Hail (1973)

hail 2

By Richard Winters

My Rating: 6 out of 10

4-Word Review: The President goes nuts.

The President of the United States (Dan Resin) is going insane and it has become painfully obvious to all those around him. He wants to suspend congress and elections and has created concentration camps where hippies and other ‘liberal subversives’ are taken and he even drowns mice in buckets of water for relaxation. His staff decides it is up to them to take him out before he puts the country at risk. They hold a gumball lottery and whoever picks the gumball that has the number one on it will be chosen to carry out the assassination. The oldest member of the group who is 90 gets it, but when he chokes on the gumball while chewing it before putting in his dentures it is then up to the Secretary of Health (Richard B. Shull), but the President has spies that have infiltrated the group and is fully aware of what they are trying to do and has a secret plan of his own.

This film is satire the way it should be. It makes fun of both sides and manages to get more hits than misses. It was made in an age before political correctness and wasn’t afraid of who it might offend and thus throws it all out there in a creatively reckless and experimental fashion making it enjoyable all the way through. The pace is breezy and a terrific time capsule to a bygone era.

There are some unique scenes here that you won’t see anywhere else. Some of the highlights include a 4-man ‘hand band’ where a group of men get together to play ‘The Yellow Rose of Texas’ for an audience by cupping their hands together. The scene where the President’s army attacks and beats hippies at a commune that is done in slow motion and to the tune of ‘Amazing Grace’ by Judy Collins is effective and the twist ending involving a wooden leg isn’t bad either.

Director Fred Levinson shows great potential. The variety of camera angles, stylish editing and knowing humor are all first-rate and should have been the start of a great career. Unfortunately the rumor is that Richard Nixon didn’t like the film and considered it a personal insult and used his connections to put pressure on the studios not to distribute it, which eventually led to it falling into complete obscurity. The only other thing that Levinson did afterwards was directing the famous Hertz commercials that featured O.J. Simspson sprinting through an airport terminal, which is a real shame and waste.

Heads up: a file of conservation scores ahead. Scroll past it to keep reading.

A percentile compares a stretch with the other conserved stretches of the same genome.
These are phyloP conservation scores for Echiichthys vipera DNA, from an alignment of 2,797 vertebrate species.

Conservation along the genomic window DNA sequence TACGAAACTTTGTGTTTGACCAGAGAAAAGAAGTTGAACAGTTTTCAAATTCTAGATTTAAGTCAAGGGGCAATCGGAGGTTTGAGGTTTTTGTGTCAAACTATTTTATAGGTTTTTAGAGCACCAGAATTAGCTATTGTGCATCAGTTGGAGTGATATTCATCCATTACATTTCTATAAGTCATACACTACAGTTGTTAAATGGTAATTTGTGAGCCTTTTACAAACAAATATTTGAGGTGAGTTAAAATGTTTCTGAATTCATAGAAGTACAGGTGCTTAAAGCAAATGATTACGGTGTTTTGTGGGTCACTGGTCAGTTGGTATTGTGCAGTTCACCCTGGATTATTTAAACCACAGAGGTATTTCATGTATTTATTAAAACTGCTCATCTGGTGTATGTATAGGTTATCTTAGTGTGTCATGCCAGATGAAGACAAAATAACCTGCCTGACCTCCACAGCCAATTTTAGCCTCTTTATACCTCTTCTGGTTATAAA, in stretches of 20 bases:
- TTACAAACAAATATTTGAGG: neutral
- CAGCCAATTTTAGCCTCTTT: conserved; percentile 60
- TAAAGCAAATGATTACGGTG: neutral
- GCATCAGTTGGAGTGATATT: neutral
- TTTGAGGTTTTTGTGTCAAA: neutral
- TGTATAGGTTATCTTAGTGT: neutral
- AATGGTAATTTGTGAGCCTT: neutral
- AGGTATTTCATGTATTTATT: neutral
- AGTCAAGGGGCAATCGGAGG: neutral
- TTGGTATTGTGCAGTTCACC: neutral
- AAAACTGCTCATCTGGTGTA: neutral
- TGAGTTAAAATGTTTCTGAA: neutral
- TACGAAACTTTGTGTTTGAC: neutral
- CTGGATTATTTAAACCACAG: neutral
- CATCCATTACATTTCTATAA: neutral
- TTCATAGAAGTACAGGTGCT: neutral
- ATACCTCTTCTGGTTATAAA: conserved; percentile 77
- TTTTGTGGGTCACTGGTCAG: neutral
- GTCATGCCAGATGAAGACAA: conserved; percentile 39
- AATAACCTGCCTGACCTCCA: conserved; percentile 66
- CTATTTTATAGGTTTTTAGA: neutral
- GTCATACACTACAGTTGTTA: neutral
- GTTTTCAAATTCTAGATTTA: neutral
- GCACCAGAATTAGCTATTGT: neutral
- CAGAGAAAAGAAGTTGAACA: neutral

Gary Sandy, who later became famous for playing Andy Travis in the classic TV-series ‘WKRP in Cincinnati’ is highly engaging as a radical hippie leader who disguises himself as an army general. Brandon Maggart is also amusing as a nervous National Guard Sergeant.

The only weak link is Resin as the President. He is probably best known for playing the Tidy Bowl man in some TV-commercials during the 70’s. Here his performance is sterile and one-note. Shull and Dick O’Neill come off as much more interesting simply because they are far better actors.

The film is dated, but in a fun way. It brings back to life the chaotic atmosphere of the era and makes you feel like you are being thrown into the middle of it. The film is extremely rare and hard-to-find, but worth a look if you can locate it.

My Rating: 6 out of 10

Alternate Title: Hail to the Chief

Released: July 27, 1973

Runtime: 1Hour 25Minutes

Rated PG

Director: Fred Levinson

Studio: Cine Globe

Available: None at this time.

3 responses to “Hail (1973)

  1. The idea that Nixon had that kind of influence in Hollywood at that time is silly. His administration was besieged and he was a year away from being out. Let’s face it, every film maker looks for an excuse why their movie was not the hit they think it should have been. This one is just not credible. I like Richard Shull as a character actor, but when he is the top billed, you know your film is not going far.

    • I agree. I was simply going off of the opening paragraph at the start of the film in which the producers state that despite getting rave reviews when it was shown at the Cannes it failed to get a distributor and they felt the Nixon administration had something to do with it. Dubious for sure, but a fun rumor nonetheless.

  2. Pingback: Another Nice Mess (1972) | Scopophilia

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